Is it not worse to break your own rules to beat an opponent than to suffer in adherence to them?

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posted on Oct, 29 2012 @ 05:22 AM
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This is just an observation. More a statement for consideration rather than a question for answering.

Is it not worse to break your own rules /moral code / ethos, to beat an opponent than to do so in adherence to them?

Is it not better to deal with an adversary and remain who you are than to face him with what exactly what put you at odds with him as your cause? Even if you "win" you lose. You become less than what you were.

The feeling of being a liar to yourself is hardly a passing one. It usually puts in question all your other belief until you live in a world of uncertainty and fear. Uncertainty of yourself and what you hold to be true, since you will change that at a whim. And fear of your yourself since you can become everything you know to be "wrong"

Hold your ground I say. Be who you are, and especially when it is difficult to do so. The alternative is just awful.

personal criteria, personality. These make real men and women. Everyone else is a child holding temper tantrums and doing exactly what they feel is wrong. Their own enemies.


Even if pain and loss are suffered, being true to yourself is never too expensive. The self joy and happieness it brings has no equal. No compromise can produce them.


edit on 29-10-2012 by manykapao because: (no reason given)




posted on Oct, 29 2012 @ 06:04 AM
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It is worse, much worse. If you "break your own rules" to beat an opponent, then to me, that means you are not being honest with yourself. And if you cant be honest with yourself, then how can you ever expect to progress your knowledge and intelligence (yes I believe intelligence can be progressed)?

I commonly will "adhere" to my "opponent" (though I don't usually see them as such). Here on ATS for example, it is common to see me totally agree that I was wrong and that I was just being stubborn. It can often be difficult, but it is necessary for me to reach a greater understanding of what is at hand. I think that being stubborn can often be my greatest weakness, however, being determined can be my greatest strength. And the hardest part of it all is to know the difference between the two.

A good example is the fact that just a year ago my friend was trying to convince me that 9/11 was an inside job. At the time I could not wrap my mind around this being as such, so I stubbornly refused, repeatedly. However, once i began to research the topic more and more (through non-biased sources, usually) I came to the conclusion that I was dead wrong. So I went up to him and told him he was right all along and said this: "I am man enough to admit I was wrong, sorry for being so ignorant". [Please no discussions of 9/11, I was only using that as an example, save it for another thread]

Anyways, thanks OP for bringing this up.
edit on 29-10-2012 by Renegade2283 because: Fixed grammar.


Edit: Whoops, I totally answered the question, sorry.
edit on 29-10-2012 by Renegade2283 because: (no reason given)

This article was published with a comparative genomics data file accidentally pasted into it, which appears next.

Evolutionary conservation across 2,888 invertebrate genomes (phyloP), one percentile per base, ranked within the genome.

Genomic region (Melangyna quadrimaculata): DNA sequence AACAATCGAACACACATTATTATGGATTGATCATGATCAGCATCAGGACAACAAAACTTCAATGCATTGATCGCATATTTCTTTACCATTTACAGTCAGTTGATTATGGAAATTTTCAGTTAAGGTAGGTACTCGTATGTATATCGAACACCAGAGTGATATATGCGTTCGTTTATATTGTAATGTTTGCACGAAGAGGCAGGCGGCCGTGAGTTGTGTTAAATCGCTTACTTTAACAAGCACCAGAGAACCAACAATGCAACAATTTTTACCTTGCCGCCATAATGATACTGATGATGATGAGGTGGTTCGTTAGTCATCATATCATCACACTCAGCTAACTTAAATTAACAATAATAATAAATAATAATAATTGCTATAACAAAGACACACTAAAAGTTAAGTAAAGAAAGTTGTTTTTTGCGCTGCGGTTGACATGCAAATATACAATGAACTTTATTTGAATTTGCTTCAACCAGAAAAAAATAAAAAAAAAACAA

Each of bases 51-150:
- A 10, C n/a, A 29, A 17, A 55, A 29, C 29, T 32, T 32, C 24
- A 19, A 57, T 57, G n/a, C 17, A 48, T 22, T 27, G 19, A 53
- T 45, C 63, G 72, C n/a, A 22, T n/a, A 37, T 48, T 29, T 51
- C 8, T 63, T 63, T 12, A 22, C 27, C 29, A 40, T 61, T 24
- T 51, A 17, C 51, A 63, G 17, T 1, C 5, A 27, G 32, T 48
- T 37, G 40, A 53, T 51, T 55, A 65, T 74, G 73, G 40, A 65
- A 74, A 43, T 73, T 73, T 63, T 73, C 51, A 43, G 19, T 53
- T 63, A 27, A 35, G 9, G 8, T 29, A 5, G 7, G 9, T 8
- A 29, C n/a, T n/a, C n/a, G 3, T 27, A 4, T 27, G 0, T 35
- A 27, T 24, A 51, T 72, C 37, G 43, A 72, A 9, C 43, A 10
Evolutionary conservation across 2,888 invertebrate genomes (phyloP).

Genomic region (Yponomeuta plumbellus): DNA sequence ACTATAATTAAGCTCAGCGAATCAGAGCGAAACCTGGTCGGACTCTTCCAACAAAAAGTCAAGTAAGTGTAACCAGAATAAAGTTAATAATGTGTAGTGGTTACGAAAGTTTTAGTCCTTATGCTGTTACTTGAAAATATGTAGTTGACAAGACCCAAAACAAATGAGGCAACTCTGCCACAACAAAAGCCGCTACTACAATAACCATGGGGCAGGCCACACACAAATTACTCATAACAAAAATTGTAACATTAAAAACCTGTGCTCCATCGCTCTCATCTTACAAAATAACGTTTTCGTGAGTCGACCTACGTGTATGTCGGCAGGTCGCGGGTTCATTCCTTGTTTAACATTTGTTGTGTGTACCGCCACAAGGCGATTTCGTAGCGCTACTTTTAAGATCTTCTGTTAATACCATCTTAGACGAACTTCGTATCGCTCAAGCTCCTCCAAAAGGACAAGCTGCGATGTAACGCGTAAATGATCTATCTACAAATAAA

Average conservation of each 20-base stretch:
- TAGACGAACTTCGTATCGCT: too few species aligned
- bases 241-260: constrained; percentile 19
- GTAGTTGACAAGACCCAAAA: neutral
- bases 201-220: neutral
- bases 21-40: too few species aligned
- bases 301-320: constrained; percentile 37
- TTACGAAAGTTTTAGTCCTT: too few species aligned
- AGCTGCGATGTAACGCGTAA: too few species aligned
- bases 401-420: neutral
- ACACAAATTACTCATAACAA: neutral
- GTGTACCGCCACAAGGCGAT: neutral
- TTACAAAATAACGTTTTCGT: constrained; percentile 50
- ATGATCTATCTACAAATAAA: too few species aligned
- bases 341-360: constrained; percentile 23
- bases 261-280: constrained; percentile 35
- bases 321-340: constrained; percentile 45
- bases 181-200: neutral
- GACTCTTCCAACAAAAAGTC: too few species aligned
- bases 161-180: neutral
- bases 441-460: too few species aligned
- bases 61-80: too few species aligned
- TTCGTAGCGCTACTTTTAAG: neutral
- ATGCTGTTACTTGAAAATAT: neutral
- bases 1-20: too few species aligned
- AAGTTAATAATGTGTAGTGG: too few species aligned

posted on Oct, 29 2012 @ 06:13 AM
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"Best" and "Worse" people use these arbitrary terms without defining them. Would it be "worse" in what way?

If your only intention is to beat the opponent, then "best" would be winning and "worse" would be losing...



posted on Oct, 29 2012 @ 06:39 AM
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reply to post by arpgme
 




worse:
adjective.
1. bad or ill in a greater or higher degree; inferior in excellence, quality, or character.


That is what I meant when I said it, though I cant speak for the OP.



posted on Oct, 29 2012 @ 06:47 AM
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Originally posted by manykapao
Is it not worse to break your own rules /moral code / ethos, to beat an opponent than to do so in adherence to them?


Its too vague.
You might, for example, have given yourself a very badly thought out "rule", and not really considered the consequences of it.
In which case it is "worse" to not admit your rashness, drop the rule, and move forward to success.



posted on Oct, 29 2012 @ 06:50 AM
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reply to post by manykapao
 
Being true to oneself is important as it relates to pride and self-esteem. However, it has to be a process of constant self-reflection and listening to the views of others.

After all, we can all be true to ourselves at the cost of others and later find out that we had been stupid idiots or asses!

We shouldn't use our own sense of Self as an excuse for being selfish or unfair to others.

A tightrope act



posted on Oct, 29 2012 @ 06:56 AM
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Originally posted by Kandinsky

A tightrope act




Nicely put, it describes what I said in one word.





I think that being stubborn can often be my greatest weakness, however, being determined can be my greatest strength. And the hardest part of it all is to know the difference between the two.



posted on Oct, 30 2012 @ 12:24 AM
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when engaging an enemy, you must not hold back.

any tactics are suitable.

if you limit yourself with rules, you limit your outcomes.

all is fair, in love and war.





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